The screen flickered to life. A simulation of the landscape hidden under the thick blue methane and helium clouds unraveled itself. My custom navigation grid stretched over it, and listed all promising magnetic anomalies in the partially viscous crust. Areas of seismic instability stretched further into the polar regions. That was what the analysis program showed me in the lower right corner. I threw out my right index and thumb and the writing faded away. I did not plan to stick around to witness any crust activity.

Through the bull’s eye the surface seemed so peaceful and lush blue. It reminded me of Earth. The upper atmosphere showed a relievo ribbon of white clouds further to north to our orbiting position.

What bothered me most were the atmospheric pockets and the wind velocity, unpredictable and vicious. Even the CPU had problems showing me depressurization timely. Scooter was approaching faster than the simulations showed. Something was off. I had less time than calculated. That peacefully looking blue under me was deadly. It was ready to tear me and my glider to shreds. If anything went wrong, I could only hope for a fast death.

To my right side the com came to life. „Crap,” I sighed. Of all crew members on duty it must be him.

„What did you just say?” Rains’s guttural voice filled the tiny cabin of my glider. I didn’t have time to put up with his yapping, so I ignored him diligently. „Decker? Protocol?” The best I could do for now, but he was one annoying fellow. „Do you copy?” I’d sign him up, if there was an Olympic discipline called annoying. I bet he’d be top ten. “Decker!”

“No time, Rains.” I needed to focus. „Buckle up!” This was going to be quite a ride. I pulled my straps tighter and started the sequence. The countdown appeared on the screen. Ten seconds to detachment.

„Decker! Is this your idea of—„ I pinched my fingers together and the tone died instantly. I grinned into the video feed and watched Rains ugly face deteriorate.

Five seconds. Rains was signing me something. First he pointed at me with his index, then he seemingly slammed his middle finger into the screen. Ouch. I only could imagine how pissed he must be, losing this bet to me, so I blew him a kiss. I got to be dolphin and he had to be mother hen. My name was going down in history, not his. The first human to drift with Scooter around Neptune.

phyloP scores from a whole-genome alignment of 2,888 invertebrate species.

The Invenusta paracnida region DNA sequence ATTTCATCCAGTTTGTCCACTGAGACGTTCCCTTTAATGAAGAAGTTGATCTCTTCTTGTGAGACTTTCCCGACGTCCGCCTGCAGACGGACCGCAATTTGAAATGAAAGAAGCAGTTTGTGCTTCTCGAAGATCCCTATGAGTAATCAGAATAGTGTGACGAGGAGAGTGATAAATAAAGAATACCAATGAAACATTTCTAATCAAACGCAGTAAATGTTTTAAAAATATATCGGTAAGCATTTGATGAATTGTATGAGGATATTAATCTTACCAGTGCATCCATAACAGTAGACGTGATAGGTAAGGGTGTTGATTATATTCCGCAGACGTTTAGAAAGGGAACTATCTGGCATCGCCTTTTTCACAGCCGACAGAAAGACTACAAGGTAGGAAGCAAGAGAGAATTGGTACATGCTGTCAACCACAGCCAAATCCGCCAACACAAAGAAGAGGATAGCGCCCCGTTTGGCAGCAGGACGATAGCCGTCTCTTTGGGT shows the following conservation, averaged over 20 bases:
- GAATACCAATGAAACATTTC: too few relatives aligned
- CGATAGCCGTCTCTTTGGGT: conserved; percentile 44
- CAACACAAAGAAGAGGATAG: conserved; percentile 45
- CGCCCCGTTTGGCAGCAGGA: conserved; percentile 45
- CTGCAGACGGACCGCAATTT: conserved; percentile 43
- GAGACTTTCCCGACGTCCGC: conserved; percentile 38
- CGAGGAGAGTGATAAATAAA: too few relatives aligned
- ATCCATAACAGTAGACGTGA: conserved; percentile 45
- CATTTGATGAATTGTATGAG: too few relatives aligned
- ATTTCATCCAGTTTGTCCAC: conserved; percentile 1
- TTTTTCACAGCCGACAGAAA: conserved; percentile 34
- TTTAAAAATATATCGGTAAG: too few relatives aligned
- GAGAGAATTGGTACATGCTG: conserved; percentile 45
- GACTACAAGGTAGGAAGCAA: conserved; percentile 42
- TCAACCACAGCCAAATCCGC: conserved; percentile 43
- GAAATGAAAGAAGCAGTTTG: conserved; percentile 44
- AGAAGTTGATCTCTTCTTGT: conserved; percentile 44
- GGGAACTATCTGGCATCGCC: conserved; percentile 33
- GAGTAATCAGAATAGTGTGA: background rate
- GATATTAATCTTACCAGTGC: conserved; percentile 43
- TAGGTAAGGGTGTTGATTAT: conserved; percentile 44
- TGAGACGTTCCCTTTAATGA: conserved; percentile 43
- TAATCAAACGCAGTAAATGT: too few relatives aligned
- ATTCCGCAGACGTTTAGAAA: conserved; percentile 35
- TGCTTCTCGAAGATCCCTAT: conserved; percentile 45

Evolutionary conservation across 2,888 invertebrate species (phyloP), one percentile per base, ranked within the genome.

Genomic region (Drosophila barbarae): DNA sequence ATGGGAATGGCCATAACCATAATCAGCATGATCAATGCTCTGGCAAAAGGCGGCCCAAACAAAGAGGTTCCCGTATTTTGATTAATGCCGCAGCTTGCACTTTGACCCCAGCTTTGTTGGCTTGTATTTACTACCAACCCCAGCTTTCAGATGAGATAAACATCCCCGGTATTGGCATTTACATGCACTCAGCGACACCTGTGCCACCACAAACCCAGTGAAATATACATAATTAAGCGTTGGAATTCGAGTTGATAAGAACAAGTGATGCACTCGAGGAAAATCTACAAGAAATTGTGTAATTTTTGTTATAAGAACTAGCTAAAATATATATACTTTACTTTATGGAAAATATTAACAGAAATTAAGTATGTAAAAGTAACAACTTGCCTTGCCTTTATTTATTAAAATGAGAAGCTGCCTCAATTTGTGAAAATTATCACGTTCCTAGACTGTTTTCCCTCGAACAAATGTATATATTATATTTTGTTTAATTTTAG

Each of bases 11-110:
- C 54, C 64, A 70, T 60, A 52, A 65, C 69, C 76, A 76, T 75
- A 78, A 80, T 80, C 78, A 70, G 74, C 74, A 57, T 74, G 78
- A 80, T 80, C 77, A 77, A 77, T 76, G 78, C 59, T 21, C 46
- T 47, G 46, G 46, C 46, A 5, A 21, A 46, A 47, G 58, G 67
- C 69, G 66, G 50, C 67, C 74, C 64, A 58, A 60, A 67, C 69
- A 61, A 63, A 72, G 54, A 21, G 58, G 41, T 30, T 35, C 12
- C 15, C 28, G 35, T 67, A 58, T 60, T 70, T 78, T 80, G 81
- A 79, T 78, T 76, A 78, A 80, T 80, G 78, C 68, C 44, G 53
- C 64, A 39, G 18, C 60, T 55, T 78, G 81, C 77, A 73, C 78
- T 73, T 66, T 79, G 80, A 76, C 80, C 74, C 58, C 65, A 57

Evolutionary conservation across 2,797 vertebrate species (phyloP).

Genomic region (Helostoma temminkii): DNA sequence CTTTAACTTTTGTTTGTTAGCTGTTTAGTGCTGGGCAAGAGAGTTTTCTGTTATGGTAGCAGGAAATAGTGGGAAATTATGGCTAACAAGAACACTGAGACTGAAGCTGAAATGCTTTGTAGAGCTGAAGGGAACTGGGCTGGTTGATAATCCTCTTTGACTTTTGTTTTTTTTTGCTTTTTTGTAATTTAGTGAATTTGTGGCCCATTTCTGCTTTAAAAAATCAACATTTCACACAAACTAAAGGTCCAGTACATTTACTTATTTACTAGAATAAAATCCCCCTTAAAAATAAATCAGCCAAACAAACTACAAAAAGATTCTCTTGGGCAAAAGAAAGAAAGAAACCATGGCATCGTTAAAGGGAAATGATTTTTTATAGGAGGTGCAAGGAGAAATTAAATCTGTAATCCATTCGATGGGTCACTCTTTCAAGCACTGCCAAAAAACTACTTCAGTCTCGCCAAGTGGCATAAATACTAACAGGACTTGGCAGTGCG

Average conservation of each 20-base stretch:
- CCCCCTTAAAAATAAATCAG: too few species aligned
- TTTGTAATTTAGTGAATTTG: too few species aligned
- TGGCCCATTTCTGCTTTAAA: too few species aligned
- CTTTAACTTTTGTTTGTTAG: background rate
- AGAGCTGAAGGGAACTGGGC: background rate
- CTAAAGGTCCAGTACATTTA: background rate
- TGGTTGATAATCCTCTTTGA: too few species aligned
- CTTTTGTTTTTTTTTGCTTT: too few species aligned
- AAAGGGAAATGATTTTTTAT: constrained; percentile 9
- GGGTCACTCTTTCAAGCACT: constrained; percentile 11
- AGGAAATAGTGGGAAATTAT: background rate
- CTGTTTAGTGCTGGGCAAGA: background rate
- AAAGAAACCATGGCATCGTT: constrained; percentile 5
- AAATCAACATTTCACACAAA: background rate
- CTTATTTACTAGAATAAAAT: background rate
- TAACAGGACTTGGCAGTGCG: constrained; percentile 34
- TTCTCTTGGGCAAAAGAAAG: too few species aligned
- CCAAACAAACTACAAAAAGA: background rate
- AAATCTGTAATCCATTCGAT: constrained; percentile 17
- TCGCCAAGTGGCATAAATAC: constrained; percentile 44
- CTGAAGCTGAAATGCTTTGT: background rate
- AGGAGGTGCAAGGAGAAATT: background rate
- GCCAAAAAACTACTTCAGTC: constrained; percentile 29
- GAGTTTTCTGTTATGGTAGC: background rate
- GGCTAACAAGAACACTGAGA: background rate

Two, one.

Trip.

A deep rattling went through my seat, and my stomach lifted off. My glider shuddered and moaned as the winds caught my wing panels. Rapid acceleration swept me to the left, and the glider bucked. Scooter’s vanguard storms caught me in a powerful stream. Air speed indicators spiraled insanely. Exceeding sound velocity! Already! Although I was sealed in properly, I felt the static charge stinging on my skin, even the air tasted sour. I imagined the sonic boom reaching Rains, making him spill his hot coffee.

Stabilizers were screaming, thrusters working at maximum performance. The blue darkened to a steel-gray. The slipstream sucked me down into the lower regions of the atmosphere and the storm picked up speed. The grey withered to a blueish black. The wind screamed around my little plane. Unbelievable! Lightning flashed inside, nearly blinding me. Everything shook, sounded as if someone was throwing rocks at me. Must be hail, methane hail. God of hull integrity stay with me.

Scooter was approaching. I was the very first human to meet it. The first one to see its funnel. Face to face with the to fastest cyclone in the solar system.

***

My cabin was lit dimly by the instruments and screens. The read-outs went head over heels. I couldn’t make out a thing, the information was changing so fast. Simulation toppled over simulation, illuminating the darkness washing in from outside. The hail went as fast as it appeared, leaving me with a cracked porthole. Between the towering cloud formations I was just a speckle thrown into a blender.

To my right Rains was still there, waving his hands frantically, mouth moving like a dying fish. I unmuted him, and a thunderous scream filled the audio feed. I jumped in my seat.„You—„

Rains looked as startled as I was. He furrowed his brows. The scream lowered in tone and volume to a metallic screeching and low-key buzzing.

„Wind? Interference?” I don’t know if I was audible. No reaction from Rains.

Then the screeching got louder and louder. It filled my cabin, my head, the console. It got so loud that I tried to put my hands over my ears, although I was in my suit.

I saw Rains muting my audio feed and staring at me.

The noise got louder and louder. It hurt. It clawed at my eardrums, tore on my nerves. The air felt hot. I smelled blood. Rains eyes bulged.

Can it get even louder? Nausea was on it’s way. Unbearable!  My stomach shook, my lungs vibrated.

I screamed.

I screamed at the noise.

I screamed at Rains.

I screamed.

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